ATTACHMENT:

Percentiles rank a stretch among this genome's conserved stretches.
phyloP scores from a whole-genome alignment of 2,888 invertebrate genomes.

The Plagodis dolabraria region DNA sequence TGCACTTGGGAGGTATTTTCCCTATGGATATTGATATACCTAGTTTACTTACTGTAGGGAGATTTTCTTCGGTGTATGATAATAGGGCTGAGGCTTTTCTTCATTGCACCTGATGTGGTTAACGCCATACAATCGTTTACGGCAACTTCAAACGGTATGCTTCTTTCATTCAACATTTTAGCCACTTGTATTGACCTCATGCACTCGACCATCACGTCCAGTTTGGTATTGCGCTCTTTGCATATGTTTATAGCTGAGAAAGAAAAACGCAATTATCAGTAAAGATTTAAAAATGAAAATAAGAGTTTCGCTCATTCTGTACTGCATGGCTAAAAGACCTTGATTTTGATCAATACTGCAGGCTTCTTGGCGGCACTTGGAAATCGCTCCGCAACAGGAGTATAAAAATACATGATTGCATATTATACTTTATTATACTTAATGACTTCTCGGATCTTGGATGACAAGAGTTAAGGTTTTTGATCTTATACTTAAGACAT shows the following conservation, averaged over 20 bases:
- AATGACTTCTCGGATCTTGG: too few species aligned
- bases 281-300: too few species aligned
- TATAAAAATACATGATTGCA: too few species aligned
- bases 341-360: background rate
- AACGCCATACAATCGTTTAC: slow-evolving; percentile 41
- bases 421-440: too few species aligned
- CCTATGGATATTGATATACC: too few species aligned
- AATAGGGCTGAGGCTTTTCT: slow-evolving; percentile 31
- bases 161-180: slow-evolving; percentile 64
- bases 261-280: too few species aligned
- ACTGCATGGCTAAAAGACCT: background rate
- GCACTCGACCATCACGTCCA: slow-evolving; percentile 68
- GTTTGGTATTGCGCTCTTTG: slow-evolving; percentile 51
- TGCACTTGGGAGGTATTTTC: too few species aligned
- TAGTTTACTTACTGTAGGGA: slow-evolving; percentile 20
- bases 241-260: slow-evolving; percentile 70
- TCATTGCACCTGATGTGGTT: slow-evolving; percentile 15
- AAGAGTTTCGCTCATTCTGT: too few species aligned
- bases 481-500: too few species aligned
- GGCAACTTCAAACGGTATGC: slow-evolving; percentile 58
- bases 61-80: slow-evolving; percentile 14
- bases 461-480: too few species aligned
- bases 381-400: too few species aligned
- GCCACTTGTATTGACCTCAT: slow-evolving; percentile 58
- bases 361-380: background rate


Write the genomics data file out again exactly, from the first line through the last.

Percentiles rank a stretch among this genome's conserved stretches.
phyloP scores from a whole-genome alignment of 2,888 invertebrate genomes.

The Plagodis dolabraria region DNA sequence TGCACTTGGGAGGTATTTTCCCTATGGATATTGATATACCTAGTTTACTTACTGTAGGGAGATTTTCTTCGGTGTATGATAATAGGGCTGAGGCTTTTCTTCATTGCACCTGATGTGGTTAACGCCATACAATCGTTTACGGCAACTTCAAACGGTATGCTTCTTTCATTCAACATTTTAGCCACTTGTATTGACCTCATGCACTCGACCATCACGTCCAGTTTGGTATTGCGCTCTTTGCATATGTTTATAGCTGAGAAAGAAAAACGCAATTATCAGTAAAGATTTAAAAATGAAAATAAGAGTTTCGCTCATTCTGTACTGCATGGCTAAAAGACCTTGATTTTGATCAATACTGCAGGCTTCTTGGCGGCACTTGGAAATCGCTCCGCAACAGGAGTATAAAAATACATGATTGCATATTATACTTTATTATACTTAATGACTTCTCGGATCTTGGATGACAAGAGTTAAGGTTTTTGATCTTATACTTAAGACAT shows the following conservation, averaged over 20 bases:
- AATGACTTCTCGGATCTTGG: too few species aligned
- bases 281-300: too few species aligned
- TATAAAAATACATGATTGCA: too few species aligned
- bases 341-360: background rate
- AACGCCATACAATCGTTTAC: slow-evolving; percentile 41
- bases 421-440: too few species aligned
- CCTATGGATATTGATATACC: too few species aligned
- AATAGGGCTGAGGCTTTTCT: slow-evolving; percentile 31
- bases 161-180: slow-evolving; percentile 64
- bases 261-280: too few species aligned
- ACTGCATGGCTAAAAGACCT: background rate
- GCACTCGACCATCACGTCCA: slow-evolving; percentile 68
- GTTTGGTATTGCGCTCTTTG: slow-evolving; percentile 51
- TGCACTTGGGAGGTATTTTC: too few species aligned
- TAGTTTACTTACTGTAGGGA: slow-evolving; percentile 20
- bases 241-260: slow-evolving; percentile 70
- TCATTGCACCTGATGTGGTT: slow-evolving; percentile 15
- AAGAGTTTCGCTCATTCTGT: too few species aligned
- bases 481-500: too few species aligned
- GGCAACTTCAAACGGTATGC: slow-evolving; percentile 58
- bases 61-80: slow-evolving; percentile 14
- bases 461-480: too few species aligned
- bases 381-400: too few species aligned
- GCCACTTGTATTGACCTCAT: slow-evolving; percentile 58
- bases 361-380: background rate